On Wednesday, Unicef will launch an initiative with the Makati Business Club called the Children’s Rights and Business Principles (CRBP).
Developed by Unicef, the UN Global Compact and Save the Children, CRBP is the first comprehensive set of principles to guide private sector companies on the full range of actions that can take in the workplace, marketplace and community to respect and support children’s rights. While the business and human rights agenda had evolved significantly in recent years, a child rights perspective has yet to be sufficiently addressed.
CRBP is built on existing standards, initiatives and best practices related to business and children, and seek to fill gaps to present a coherent vision for business to maximize positive impacts and minimize negative impacts on children.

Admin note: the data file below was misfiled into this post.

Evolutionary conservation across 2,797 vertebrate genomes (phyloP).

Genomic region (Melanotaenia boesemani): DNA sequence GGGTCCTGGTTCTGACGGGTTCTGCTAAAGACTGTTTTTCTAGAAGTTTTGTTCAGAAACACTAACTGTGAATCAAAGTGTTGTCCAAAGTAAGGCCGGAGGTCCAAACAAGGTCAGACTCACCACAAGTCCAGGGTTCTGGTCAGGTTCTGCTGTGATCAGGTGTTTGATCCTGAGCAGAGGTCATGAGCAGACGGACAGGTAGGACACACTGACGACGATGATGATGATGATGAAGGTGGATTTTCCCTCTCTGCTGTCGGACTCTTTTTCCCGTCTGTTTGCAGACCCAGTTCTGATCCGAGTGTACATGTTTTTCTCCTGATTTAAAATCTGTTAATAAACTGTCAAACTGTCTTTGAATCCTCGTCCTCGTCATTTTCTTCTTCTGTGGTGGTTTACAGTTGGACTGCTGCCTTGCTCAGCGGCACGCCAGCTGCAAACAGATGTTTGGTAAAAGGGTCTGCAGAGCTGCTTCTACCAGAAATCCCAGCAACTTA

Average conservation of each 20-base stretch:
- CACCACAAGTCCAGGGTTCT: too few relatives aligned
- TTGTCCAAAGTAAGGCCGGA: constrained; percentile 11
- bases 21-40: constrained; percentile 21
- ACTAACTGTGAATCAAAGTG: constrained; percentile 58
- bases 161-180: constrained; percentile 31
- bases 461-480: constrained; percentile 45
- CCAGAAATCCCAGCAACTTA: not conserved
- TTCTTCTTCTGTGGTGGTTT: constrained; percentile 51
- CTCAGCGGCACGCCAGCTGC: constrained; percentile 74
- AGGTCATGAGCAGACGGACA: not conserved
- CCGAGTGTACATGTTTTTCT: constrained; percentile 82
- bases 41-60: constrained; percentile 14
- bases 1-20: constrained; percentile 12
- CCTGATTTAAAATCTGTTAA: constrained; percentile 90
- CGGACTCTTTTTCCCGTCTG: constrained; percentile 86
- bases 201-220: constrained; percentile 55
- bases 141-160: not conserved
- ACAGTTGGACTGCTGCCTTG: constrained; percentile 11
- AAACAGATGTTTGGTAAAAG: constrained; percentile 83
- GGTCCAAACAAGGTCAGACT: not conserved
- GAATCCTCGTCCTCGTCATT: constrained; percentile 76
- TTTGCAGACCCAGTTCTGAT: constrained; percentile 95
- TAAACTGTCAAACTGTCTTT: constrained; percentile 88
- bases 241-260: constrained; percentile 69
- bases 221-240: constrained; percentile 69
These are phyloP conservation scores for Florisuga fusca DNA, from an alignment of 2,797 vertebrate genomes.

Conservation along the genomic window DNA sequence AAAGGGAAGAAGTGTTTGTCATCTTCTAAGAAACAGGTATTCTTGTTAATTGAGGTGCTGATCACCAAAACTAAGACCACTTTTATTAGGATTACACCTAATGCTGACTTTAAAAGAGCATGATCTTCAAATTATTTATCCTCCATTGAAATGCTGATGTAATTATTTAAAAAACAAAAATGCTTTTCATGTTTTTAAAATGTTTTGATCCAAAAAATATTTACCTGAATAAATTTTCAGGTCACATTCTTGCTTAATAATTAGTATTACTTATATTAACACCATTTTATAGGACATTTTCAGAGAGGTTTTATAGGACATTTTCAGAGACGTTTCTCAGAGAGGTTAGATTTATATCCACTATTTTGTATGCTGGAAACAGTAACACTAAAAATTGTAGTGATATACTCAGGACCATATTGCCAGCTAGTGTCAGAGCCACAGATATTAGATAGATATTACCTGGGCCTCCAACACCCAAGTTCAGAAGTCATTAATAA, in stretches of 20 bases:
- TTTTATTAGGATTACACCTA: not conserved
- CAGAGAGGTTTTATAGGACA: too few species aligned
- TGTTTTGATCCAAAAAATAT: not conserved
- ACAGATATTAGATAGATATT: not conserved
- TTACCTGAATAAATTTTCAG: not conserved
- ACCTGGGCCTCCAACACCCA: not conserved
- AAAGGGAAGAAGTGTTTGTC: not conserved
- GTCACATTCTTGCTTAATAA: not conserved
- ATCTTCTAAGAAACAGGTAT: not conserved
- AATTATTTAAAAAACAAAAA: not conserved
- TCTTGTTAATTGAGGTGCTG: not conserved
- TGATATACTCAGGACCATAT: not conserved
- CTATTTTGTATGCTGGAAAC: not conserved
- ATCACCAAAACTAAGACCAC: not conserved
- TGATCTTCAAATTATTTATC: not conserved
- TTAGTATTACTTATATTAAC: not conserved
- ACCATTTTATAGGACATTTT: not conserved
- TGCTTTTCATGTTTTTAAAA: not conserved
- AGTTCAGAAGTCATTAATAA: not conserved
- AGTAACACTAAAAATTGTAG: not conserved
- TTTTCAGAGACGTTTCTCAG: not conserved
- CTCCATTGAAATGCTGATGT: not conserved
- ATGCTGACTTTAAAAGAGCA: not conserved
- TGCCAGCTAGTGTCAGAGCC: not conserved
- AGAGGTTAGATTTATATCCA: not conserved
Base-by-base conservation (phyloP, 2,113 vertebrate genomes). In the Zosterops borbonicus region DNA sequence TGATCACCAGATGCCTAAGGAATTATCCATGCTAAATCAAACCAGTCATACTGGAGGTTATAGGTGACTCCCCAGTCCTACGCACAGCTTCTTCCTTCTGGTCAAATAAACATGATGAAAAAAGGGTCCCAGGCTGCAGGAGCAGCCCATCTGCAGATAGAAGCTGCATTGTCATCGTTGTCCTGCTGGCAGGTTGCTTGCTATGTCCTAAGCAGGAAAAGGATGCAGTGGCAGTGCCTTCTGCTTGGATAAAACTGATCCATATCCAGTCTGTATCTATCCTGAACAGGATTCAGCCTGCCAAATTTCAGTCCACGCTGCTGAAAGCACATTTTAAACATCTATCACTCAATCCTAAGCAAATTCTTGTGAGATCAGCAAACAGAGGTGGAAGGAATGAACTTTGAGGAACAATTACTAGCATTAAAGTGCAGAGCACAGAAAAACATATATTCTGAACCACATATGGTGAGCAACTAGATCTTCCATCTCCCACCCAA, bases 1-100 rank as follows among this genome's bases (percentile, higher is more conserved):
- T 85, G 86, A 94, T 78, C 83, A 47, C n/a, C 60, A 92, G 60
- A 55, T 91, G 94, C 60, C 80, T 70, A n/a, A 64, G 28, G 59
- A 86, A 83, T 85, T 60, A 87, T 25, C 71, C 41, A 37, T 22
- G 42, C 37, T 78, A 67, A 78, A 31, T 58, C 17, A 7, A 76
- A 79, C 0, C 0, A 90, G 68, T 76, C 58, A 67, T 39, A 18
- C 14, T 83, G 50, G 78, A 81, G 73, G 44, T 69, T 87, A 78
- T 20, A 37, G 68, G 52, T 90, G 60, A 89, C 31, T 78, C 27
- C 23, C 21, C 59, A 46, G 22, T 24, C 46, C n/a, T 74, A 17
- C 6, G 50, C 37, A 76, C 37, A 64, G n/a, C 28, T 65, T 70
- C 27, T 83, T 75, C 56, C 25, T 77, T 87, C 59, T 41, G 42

Leading the charge is Unicef country head Lotta Sylwander who has enlisted the aid of Ayala Corp. chair Jaime Augusto Zobel de Ayala and MBC chair Edgar Chua to encourage other Filipino firms to adopt child-friendly principles in their business practices.
The ways companies can join are many. Telecommunications firms have committed to block access to child pornography websites. In the case of retail giant SM, it has committed to ensure that the iodized salt it sells in its supermarkets have the required level of iodine to help in child development.
With the largest Philippine companies already signing up for the program, others are expected to be inspired as well. —DAXIM L. LUCAS